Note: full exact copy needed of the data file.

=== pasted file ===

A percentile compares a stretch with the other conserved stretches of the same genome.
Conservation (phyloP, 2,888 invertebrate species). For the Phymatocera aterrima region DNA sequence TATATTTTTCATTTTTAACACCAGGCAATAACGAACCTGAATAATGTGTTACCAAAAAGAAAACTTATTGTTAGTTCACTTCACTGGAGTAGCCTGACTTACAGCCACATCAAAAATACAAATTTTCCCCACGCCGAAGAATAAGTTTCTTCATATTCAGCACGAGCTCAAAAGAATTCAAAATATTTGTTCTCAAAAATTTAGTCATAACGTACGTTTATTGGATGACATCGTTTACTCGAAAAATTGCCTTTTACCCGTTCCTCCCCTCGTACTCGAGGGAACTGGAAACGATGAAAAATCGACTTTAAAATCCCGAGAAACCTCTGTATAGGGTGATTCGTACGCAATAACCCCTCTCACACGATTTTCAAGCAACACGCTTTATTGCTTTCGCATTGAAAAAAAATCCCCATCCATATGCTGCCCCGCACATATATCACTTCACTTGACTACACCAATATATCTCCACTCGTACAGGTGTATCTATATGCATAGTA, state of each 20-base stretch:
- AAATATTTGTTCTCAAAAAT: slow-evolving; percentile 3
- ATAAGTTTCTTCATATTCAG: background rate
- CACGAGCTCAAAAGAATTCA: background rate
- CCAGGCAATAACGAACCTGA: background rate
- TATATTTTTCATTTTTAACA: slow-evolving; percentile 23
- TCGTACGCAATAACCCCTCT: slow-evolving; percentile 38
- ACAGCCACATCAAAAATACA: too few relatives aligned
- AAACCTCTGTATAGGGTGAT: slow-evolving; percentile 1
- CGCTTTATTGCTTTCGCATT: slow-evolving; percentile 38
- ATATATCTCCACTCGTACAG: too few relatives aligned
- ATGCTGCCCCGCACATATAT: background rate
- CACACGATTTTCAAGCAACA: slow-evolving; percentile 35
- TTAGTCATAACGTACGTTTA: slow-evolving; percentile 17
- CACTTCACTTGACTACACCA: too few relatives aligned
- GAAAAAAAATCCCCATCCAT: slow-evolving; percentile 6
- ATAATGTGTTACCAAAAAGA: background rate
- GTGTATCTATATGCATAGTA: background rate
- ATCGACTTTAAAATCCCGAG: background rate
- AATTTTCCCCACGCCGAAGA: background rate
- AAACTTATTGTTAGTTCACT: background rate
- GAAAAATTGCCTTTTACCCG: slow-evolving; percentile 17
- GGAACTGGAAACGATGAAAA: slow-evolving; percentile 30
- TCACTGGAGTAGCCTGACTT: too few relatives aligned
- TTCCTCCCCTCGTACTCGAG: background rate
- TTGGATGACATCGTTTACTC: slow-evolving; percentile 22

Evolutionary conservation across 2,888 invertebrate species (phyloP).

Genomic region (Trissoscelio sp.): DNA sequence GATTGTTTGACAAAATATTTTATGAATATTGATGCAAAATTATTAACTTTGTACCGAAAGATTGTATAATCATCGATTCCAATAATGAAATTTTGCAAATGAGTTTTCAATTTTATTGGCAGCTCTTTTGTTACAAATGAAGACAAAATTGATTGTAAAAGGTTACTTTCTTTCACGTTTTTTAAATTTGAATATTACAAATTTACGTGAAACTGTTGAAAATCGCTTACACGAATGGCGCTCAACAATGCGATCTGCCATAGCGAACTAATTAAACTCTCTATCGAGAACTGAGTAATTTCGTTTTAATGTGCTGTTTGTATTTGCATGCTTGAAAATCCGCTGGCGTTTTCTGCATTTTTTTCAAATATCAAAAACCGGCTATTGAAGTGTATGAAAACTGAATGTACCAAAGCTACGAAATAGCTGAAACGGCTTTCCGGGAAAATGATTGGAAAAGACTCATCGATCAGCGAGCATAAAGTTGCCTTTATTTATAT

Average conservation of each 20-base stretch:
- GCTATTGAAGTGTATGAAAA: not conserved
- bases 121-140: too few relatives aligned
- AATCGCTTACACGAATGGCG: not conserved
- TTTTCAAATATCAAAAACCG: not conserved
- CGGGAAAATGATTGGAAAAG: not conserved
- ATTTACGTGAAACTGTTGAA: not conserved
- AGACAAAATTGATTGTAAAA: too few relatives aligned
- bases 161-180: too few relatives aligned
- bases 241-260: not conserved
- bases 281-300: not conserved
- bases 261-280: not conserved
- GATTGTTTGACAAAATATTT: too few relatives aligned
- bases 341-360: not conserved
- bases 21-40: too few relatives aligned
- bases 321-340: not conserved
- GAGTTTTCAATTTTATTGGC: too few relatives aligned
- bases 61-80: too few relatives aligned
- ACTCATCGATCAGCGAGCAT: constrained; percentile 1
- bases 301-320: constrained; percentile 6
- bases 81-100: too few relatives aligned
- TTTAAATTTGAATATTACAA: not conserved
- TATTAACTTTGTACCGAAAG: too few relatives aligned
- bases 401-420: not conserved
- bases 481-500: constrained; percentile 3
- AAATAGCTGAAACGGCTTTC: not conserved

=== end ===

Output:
A percentile compares a stretch with the other conserved stretches of the same genome.
Conservation (phyloP, 2,888 invertebrate species). For the Phymatocera aterrima region DNA sequence TATATTTTTCATTTTTAACACCAGGCAATAACGAACCTGAATAATGTGTTACCAAAAAGAAAACTTATTGTTAGTTCACTTCACTGGAGTAGCCTGACTTACAGCCACATCAAAAATACAAATTTTCCCCACGCCGAAGAATAAGTTTCTTCATATTCAGCACGAGCTCAAAAGAATTCAAAATATTTGTTCTCAAAAATTTAGTCATAACGTACGTTTATTGGATGACATCGTTTACTCGAAAAATTGCCTTTTACCCGTTCCTCCCCTCGTACTCGAGGGAACTGGAAACGATGAAAAATCGACTTTAAAATCCCGAGAAACCTCTGTATAGGGTGATTCGTACGCAATAACCCCTCTCACACGATTTTCAAGCAACACGCTTTATTGCTTTCGCATTGAAAAAAAATCCCCATCCATATGCTGCCCCGCACATATATCACTTCACTTGACTACACCAATATATCTCCACTCGTACAGGTGTATCTATATGCATAGTA, state of each 20-base stretch:
- AAATATTTGTTCTCAAAAAT: slow-evolving; percentile 3
- ATAAGTTTCTTCATATTCAG: background rate
- CACGAGCTCAAAAGAATTCA: background rate
- CCAGGCAATAACGAACCTGA: background rate
- TATATTTTTCATTTTTAACA: slow-evolving; percentile 23
- TCGTACGCAATAACCCCTCT: slow-evolving; percentile 38
- ACAGCCACATCAAAAATACA: too few relatives aligned
- AAACCTCTGTATAGGGTGAT: slow-evolving; percentile 1
- CGCTTTATTGCTTTCGCATT: slow-evolving; percentile 38
- ATATATCTCCACTCGTACAG: too few relatives aligned
- ATGCTGCCCCGCACATATAT: background rate
- CACACGATTTTCAAGCAACA: slow-evolving; percentile 35
- TTAGTCATAACGTACGTTTA: slow-evolving; percentile 17
- CACTTCACTTGACTACACCA: too few relatives aligned
- GAAAAAAAATCCCCATCCAT: slow-evolving; percentile 6
- ATAATGTGTTACCAAAAAGA: background rate
- GTGTATCTATATGCATAGTA: background rate
- ATCGACTTTAAAATCCCGAG: background rate
- AATTTTCCCCACGCCGAAGA: background rate
- AAACTTATTGTTAGTTCACT: background rate
- GAAAAATTGCCTTTTACCCG: slow-evolving; percentile 17
- GGAACTGGAAACGATGAAAA: slow-evolving; percentile 30
- TCACTGGAGTAGCCTGACTT: too few relatives aligned
- TTCCTCCCCTCGTACTCGAG: background rate
- TTGGATGACATCGTTTACTC: slow-evolving; percentile 22

Evolutionary conservation across 2,888 invertebrate species (phyloP).

Genomic region (Trissoscelio sp.): DNA sequence GATTGTTTGACAAAATATTTTATGAATATTGATGCAAAATTATTAACTTTGTACCGAAAGATTGTATAATCATCGATTCCAATAATGAAATTTTGCAAATGAGTTTTCAATTTTATTGGCAGCTCTTTTGTTACAAATGAAGACAAAATTGATTGTAAAAGGTTACTTTCTTTCACGTTTTTTAAATTTGAATATTACAAATTTACGTGAAACTGTTGAAAATCGCTTACACGAATGGCGCTCAACAATGCGATCTGCCATAGCGAACTAATTAAACTCTCTATCGAGAACTGAGTAATTTCGTTTTAATGTGCTGTTTGTATTTGCATGCTTGAAAATCCGCTGGCGTTTTCTGCATTTTTTTCAAATATCAAAAACCGGCTATTGAAGTGTATGAAAACTGAATGTACCAAAGCTACGAAATAGCTGAAACGGCTTTCCGGGAAAATGATTGGAAAAGACTCATCGATCAGCGAGCATAAAGTTGCCTTTATTTATAT

Average conservation of each 20-base stretch:
- GCTATTGAAGTGTATGAAAA: not conserved
- bases 121-140: too few relatives aligned
- AATCGCTTACACGAATGGCG: not conserved
- TTTTCAAATATCAAAAACCG: not conserved
- CGGGAAAATGATTGGAAAAG: not conserved
- ATTTACGTGAAACTGTTGAA: not conserved
- AGACAAAATTGATTGTAAAA: too few relatives aligned
- bases 161-180: too few relatives aligned
- bases 241-260: not conserved
- bases 281-300: not conserved
- bases 261-280: not conserved
- GATTGTTTGACAAAATATTT: too few relatives aligned
- bases 341-360: not conserved
- bases 21-40: too few relatives aligned
- bases 321-340: not conserved
- GAGTTTTCAATTTTATTGGC: too few relatives aligned
- bases 61-80: too few relatives aligned
- ACTCATCGATCAGCGAGCAT: constrained; percentile 1
- bases 301-320: constrained; percentile 6
- bases 81-100: too few relatives aligned
- TTTAAATTTGAATATTACAA: not conserved
- TATTAACTTTGTACCGAAAG: too few relatives aligned
- bases 401-420: not conserved
- bases 481-500: constrained; percentile 3
- AAATAGCTGAAACGGCTTTC: not conserved